7.4 Non-Conventional Classification Algorithms

1. By conventional classification, we refer to the algorithms which make the use of only multi-spectral information in the classification process.



3. The problem with multi-spectral classification is that no spatial information on the image has been utilized. In fact, that is the difference between human interpretation and computer-assisted image classification. Human interpretation always involves the use of spatial information such as texture, shape, shade, size, site, association etc. While the strength of computer technique lag is on the handling of the grey-level values in the image, in terms of making use of spatial information, computer technique lag for behind. Therefore, it is an active field in image understanding (which is a subfield of pattern recognition, or artificial intelligence to make use of spatial patterns in an image).

We can summarize three general types of non-conventional classification:

Preprocessing approach,

Post processing approach, and

Use of contextual classifier.

Diagram 1 shows the procedures involved in a preprocessing method. The indispensable part of a preprocessing classification method is the involvement of spatial-feature extraction procedures.

Thanks to the development in the image understanding field, we are able to use part of the spatial information in image classification. Overall, there are two types of approaches to make use of spatial information.

- Region-based classification (object-based)

- Pixel window-based classification


Object-based classification

In order to classify objects, one has to somehow partition the original imagery. This can be done with image segmentation techniques that have been introduced previously, such as thresholding, region-growing and clustering.

The resultant segmented image can then be passed on to the region extraction procedure, where segments are treated as a whole object for the successive processing.

For instance, we can generate a table for each object as an entity table. From the entity table, we can proceed with various algorithms to complete classification, or prior to classification, we may do some preprocessing, such as filtering out some small objects.

We may have to base our classification decision on some neighbourhood information. Gong and Howarth (1990) have developed a knowledge-based system to conduct a region-based (object-based) classification.

4. Pixel-window based classification

In a pixel-window based classification, a labelling decision is made for one pixel according to the multi-spectral data. This data contains information on not only the pixel but also its neighbourhood.

A pixel window can be of any size, as long as it does not exceed the size of an image. For computational simplicity, however, odd-sized squares are used.

The grey-level variability within a pixel window can be measured and used in a classification algorithm. The grey-level variability is referred to as texture (Haralick, 1979). The following is some commonly-used texture measures:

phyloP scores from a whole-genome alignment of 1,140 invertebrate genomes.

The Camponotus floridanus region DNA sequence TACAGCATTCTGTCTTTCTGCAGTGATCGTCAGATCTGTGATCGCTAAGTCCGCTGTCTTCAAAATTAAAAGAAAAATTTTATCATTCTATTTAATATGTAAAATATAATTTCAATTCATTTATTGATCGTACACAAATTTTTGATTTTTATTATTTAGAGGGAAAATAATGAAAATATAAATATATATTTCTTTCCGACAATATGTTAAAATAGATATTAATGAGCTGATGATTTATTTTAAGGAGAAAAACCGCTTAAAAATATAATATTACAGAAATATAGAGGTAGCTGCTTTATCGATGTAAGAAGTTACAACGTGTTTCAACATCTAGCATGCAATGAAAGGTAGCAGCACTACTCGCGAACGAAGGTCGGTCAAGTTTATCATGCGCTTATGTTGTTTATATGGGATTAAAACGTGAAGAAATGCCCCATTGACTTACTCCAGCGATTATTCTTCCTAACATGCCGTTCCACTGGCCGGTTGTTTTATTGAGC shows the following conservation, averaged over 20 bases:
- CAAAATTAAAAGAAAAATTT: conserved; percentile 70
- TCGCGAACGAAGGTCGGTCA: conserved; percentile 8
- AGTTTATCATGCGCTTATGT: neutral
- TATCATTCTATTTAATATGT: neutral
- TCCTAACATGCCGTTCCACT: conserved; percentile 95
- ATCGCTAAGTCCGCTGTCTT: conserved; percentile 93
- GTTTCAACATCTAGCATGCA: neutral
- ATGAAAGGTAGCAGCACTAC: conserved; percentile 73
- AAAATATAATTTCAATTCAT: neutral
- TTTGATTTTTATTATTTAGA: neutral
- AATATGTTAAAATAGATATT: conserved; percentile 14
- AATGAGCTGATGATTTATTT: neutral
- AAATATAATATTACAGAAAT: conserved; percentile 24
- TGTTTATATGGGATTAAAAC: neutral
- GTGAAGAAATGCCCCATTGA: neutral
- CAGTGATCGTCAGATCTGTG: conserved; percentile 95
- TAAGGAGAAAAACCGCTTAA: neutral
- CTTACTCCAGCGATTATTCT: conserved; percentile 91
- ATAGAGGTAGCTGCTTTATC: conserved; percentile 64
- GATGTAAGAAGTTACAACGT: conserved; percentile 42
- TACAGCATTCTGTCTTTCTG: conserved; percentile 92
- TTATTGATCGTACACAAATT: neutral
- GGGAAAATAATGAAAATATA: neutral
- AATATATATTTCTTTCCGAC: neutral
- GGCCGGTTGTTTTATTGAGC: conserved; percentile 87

(1) Simple statistics transformation

For each pixel-window, we can calculate parameters as in Table 1 (Hsu, 1978; Gong and Howarth, 1993).


Feature Code

Full Name

Mathematical Description




Standard Deviation






Absolute Deviation from the Average


Contrast Between the Center Pixel and its Neighbors


Average Difference Between the Center Pixel and its Neighbors


Contrast Between Adjacent Neighbors


Sum of the Squared CAN


Contrast Between the Second Neighbors


Sum of the Squared CSN






Pixel value at location

Value for the center pixel

Values for a pair of adjacent pixels

Values for a pair of every second neighbors

Number of pixels in the window

Number of pairs of adjacent neighbors

Number of pairs of every second neighbor


(2) Grey-level co-occurrence matrix method (used to characterize textures)

The matrix is determined by enumerating all possible combination of two grey-levels of pairs of pixels in a pixel window. These pixel-pairs are defined by their distance (D) and angle (a).

From the grey-level co-occurrence matrix, one can generate a number of parameters. (Haralick et al 1973): These include,



Entropy, etc.

Although these methods have been used in many remote sensing applications, they require a large amount of computation and disk space. There are so many parameters that need to be determined, such as size of pixel-window, distance, angle, statistics, etc.

Most of these spatial features can be categorized into two groups. The first group of spatial features is similar to an average filtered image. The second group is similar to an edge-enhanced image.

The simplest example for the post-processing contextual classification is through filtering such as majority filtering.

(3) Majority filter

(4) Grey-level vector reduction and frequency-based classification.

After testing a number of pixel-window based contextual classification algorithms, Gong and Howarth (1992a) found that most of these algorithms either required too much computation, or did not significantly improve classification accuracies when they were applied to the classification of SPOT HRV XS data acquired over an urban area. They developed a procedure called a grey-level vector reduction and a frequency-based classification which was tested using the same SPOT data set and some other data sets, such as TM data and CASI (7.5 m x 7.5 m spatial resolution) data. The results proved that the frequency-based classification method could save a significant amount of computation while achieving high classification accuracies.